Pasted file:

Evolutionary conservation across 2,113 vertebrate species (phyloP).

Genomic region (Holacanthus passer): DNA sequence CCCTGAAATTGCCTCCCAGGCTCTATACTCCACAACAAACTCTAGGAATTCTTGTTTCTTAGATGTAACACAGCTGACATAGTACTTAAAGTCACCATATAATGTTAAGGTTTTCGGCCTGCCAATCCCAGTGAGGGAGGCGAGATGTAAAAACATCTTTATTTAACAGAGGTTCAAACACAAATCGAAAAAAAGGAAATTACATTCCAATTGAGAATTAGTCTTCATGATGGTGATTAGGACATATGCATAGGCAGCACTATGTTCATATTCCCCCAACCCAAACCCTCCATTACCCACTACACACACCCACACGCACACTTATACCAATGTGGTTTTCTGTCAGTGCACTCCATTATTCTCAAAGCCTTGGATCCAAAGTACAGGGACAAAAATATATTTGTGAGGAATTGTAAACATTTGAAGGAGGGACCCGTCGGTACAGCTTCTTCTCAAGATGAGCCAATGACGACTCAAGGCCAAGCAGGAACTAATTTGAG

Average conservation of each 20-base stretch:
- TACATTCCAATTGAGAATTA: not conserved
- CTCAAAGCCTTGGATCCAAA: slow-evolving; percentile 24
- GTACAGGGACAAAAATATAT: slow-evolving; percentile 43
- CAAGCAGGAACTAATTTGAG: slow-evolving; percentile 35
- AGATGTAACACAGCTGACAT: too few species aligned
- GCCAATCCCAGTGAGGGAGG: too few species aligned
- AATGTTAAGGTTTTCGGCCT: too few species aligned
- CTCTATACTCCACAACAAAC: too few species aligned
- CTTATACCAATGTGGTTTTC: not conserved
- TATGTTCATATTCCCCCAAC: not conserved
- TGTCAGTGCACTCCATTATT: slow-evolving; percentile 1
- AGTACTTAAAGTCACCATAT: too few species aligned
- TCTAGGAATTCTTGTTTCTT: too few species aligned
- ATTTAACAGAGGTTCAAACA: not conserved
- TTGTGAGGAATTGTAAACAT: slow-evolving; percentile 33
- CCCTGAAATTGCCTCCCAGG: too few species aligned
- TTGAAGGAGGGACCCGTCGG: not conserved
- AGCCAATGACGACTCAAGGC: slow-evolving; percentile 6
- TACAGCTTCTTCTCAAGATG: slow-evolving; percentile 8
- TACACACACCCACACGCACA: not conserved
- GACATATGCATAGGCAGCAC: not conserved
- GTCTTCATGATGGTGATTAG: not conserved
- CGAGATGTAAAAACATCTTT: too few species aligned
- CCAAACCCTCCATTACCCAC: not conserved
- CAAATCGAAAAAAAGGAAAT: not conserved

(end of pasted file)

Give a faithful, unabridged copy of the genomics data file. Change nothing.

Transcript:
Evolutionary conservation across 2,113 vertebrate species (phyloP).

Genomic region (Holacanthus passer): DNA sequence CCCTGAAATTGCCTCCCAGGCTCTATACTCCACAACAAACTCTAGGAATTCTTGTTTCTTAGATGTAACACAGCTGACATAGTACTTAAAGTCACCATATAATGTTAAGGTTTTCGGCCTGCCAATCCCAGTGAGGGAGGCGAGATGTAAAAACATCTTTATTTAACAGAGGTTCAAACACAAATCGAAAAAAAGGAAATTACATTCCAATTGAGAATTAGTCTTCATGATGGTGATTAGGACATATGCATAGGCAGCACTATGTTCATATTCCCCCAACCCAAACCCTCCATTACCCACTACACACACCCACACGCACACTTATACCAATGTGGTTTTCTGTCAGTGCACTCCATTATTCTCAAAGCCTTGGATCCAAAGTACAGGGACAAAAATATATTTGTGAGGAATTGTAAACATTTGAAGGAGGGACCCGTCGGTACAGCTTCTTCTCAAGATGAGCCAATGACGACTCAAGGCCAAGCAGGAACTAATTTGAG

Average conservation of each 20-base stretch:
- TACATTCCAATTGAGAATTA: not conserved
- CTCAAAGCCTTGGATCCAAA: slow-evolving; percentile 24
- GTACAGGGACAAAAATATAT: slow-evolving; percentile 43
- CAAGCAGGAACTAATTTGAG: slow-evolving; percentile 35
- AGATGTAACACAGCTGACAT: too few species aligned
- GCCAATCCCAGTGAGGGAGG: too few species aligned
- AATGTTAAGGTTTTCGGCCT: too few species aligned
- CTCTATACTCCACAACAAAC: too few species aligned
- CTTATACCAATGTGGTTTTC: not conserved
- TATGTTCATATTCCCCCAAC: not conserved
- TGTCAGTGCACTCCATTATT: slow-evolving; percentile 1
- AGTACTTAAAGTCACCATAT: too few species aligned
- TCTAGGAATTCTTGTTTCTT: too few species aligned
- ATTTAACAGAGGTTCAAACA: not conserved
- TTGTGAGGAATTGTAAACAT: slow-evolving; percentile 33
- CCCTGAAATTGCCTCCCAGG: too few species aligned
- TTGAAGGAGGGACCCGTCGG: not conserved
- AGCCAATGACGACTCAAGGC: slow-evolving; percentile 6
- TACAGCTTCTTCTCAAGATG: slow-evolving; percentile 8
- TACACACACCCACACGCACA: not conserved
- GACATATGCATAGGCAGCAC: not conserved
- GTCTTCATGATGGTGATTAG: not conserved
- CGAGATGTAAAAACATCTTT: too few species aligned
- CCAAACCCTCCATTACCCAC: not conserved
- CAAATCGAAAAAAAGGAAAT: not conserved